Bowhead whales moving through the ice.

This week, people from around the world are gathering in Vancouver for the Fifth International Marine Protected Areas Congress (IMPAC5). With Canada hosting in partnership with xʷməθkʷəy̓əm (Musqueam Indian Band), Sḵwx̱wú7mesh (Squamish Nation), səlilwətaɬ (Tsleil-waututh Nation), the province of BC, and the Canadian Parks and Wilderness Society, there’s a big opportunity to work together on ambitious policies and projects that will help protect our ocean.

The conference started with a major announcement: the government of Canada has released a new policy framework that will help it reach its goal to create ten new National Marine Conservation Areas (NMCAs). At the same time, the Assembly of First Nations has released a report on Marine Indigenous Protected and Conserved Areas, an important counterpart as Canada and countries around the world emphasize the importance of Indigenous-led protection in addressing the climate and biodiversity crises.

However, much remains to be done if Canada and the rest of the world wants to protect 30 percent of the planet’s ocean by 2030—the target established at the UN Biodiversity Conference in Montreal last December.

We’re hopeful that we’ll see more big announcements in the coming days. First, if we want to reach 30 percent by 2030, we need a pathway to protecting 25 percent of our water by 2025. That may sound challenging, but since 2016, Canada has protected about 15 percent—so we know it’s possible, and significant progress has already been made. This pathway should build upon and expand the partnerships with Indigenous peoples that have been crucial to getting us where we are today.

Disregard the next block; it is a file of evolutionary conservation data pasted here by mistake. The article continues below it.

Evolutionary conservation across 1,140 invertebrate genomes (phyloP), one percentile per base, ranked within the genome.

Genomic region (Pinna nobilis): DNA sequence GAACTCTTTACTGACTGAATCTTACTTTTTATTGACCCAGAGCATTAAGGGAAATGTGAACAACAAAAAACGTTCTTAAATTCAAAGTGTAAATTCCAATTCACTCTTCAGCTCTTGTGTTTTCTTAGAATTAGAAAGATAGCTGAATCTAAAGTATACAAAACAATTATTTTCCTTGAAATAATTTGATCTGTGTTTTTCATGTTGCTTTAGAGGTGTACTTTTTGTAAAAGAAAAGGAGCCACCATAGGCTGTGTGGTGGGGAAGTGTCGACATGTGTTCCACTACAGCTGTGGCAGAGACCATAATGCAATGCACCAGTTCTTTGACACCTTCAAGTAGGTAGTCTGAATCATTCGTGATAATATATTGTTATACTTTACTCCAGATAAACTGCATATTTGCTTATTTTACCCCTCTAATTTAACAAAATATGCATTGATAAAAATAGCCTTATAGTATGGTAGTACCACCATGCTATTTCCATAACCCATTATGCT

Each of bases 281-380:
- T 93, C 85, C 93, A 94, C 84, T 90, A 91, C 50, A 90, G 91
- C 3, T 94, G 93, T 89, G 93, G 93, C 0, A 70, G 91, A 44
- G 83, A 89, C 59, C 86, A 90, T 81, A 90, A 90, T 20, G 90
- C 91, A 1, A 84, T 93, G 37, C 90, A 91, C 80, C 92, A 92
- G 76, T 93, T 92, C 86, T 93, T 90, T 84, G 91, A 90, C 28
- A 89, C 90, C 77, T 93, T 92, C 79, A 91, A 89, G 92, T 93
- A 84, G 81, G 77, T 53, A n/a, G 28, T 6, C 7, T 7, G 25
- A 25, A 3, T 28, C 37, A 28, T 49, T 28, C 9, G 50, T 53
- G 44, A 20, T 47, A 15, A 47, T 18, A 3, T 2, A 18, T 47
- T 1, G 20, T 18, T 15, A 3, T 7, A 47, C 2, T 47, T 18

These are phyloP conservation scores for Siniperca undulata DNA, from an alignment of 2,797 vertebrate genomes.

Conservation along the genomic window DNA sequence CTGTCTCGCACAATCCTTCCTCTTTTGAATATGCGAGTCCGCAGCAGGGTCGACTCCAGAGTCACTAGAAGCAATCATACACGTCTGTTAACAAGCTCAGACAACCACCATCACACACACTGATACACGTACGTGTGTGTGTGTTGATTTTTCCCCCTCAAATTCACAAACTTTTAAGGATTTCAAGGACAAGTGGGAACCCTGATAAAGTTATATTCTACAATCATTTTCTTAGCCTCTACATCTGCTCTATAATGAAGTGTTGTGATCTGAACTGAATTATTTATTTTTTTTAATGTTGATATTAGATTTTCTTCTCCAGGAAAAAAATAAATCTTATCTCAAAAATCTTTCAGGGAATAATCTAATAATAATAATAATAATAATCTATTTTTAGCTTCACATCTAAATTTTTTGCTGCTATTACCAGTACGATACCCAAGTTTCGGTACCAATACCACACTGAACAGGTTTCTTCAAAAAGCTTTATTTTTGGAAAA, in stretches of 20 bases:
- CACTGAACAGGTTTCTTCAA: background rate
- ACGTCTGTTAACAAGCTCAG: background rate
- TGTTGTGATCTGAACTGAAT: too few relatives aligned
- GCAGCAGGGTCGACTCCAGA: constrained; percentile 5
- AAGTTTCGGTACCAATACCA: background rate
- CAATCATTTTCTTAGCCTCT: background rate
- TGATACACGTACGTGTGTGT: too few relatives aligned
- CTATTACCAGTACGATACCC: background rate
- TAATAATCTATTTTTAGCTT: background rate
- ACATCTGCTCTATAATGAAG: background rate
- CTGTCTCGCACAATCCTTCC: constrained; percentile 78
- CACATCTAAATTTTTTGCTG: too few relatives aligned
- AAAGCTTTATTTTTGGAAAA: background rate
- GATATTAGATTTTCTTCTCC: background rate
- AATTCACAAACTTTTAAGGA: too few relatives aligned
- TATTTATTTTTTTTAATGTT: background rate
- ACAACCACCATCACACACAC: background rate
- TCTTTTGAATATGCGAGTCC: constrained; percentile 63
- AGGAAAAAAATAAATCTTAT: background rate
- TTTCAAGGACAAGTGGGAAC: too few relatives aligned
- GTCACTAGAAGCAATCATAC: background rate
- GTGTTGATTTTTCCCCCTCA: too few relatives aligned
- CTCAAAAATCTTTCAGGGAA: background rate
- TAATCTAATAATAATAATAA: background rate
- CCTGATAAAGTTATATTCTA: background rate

Of course, these areas also need to be protected and managed properly. That’s why Canada needs a policy mechanism for the implementation of minimum standards in marine protected areas. It sounds obvious, but protected areas where harmful industrial activities are still allowed aren’t effective; and on the subject of harmful industries, we also hope that Canada will announce a moratorium on deep-sea mining, a new and emerging threat to the health of our oceans that we can ill afford.

Beyond our own country, we are watching for international progress towards conserving our ocean. As countries work to realize our shared goal of protecting 30 percent of it by 2030, we would like to see at least three nations release road maps showing how and where they will implement new conservation measures. Furthermore, we’re hoping that at least 10 countries announce their intention to implement minimum standards for protected areas, which will ensure that future MPAs are more than paper parks.

However, given that it’s two-thirds of the planet, the ocean doesn’t end at the borders of any one nation. It’s imperative that countries also work together to protect international waters. Negotiations for a treaty on biodiversity beyond national jurisdiction (BBNJ) have been going on for many years now, and IMPAC5 provides a clear moment for countries to commit to finalizing and ratifying it.

While all this sounds very high level, IMPAC5 is about more than national governments and big announcements—as we know, marine conservation needs to start with communities. Many Oceans North staff and partners are on the ground over the next few days doing this important work, sharing knowledge and building momentum towards further Indigenous-led protection of marine ecosystems in the Arctic and Atlantic.

In fact, there’s so much going on that we don’t have space to tell you about everything—but if you follow along with us on Twitter, Facebook, and Instagram, we’ll bring you inside the events and discussions that are helping shape the future of marine conservation. And keep an eye out for further IMPAC5 announcements!

Alex Tesar is Oceans North’s communications manager. 

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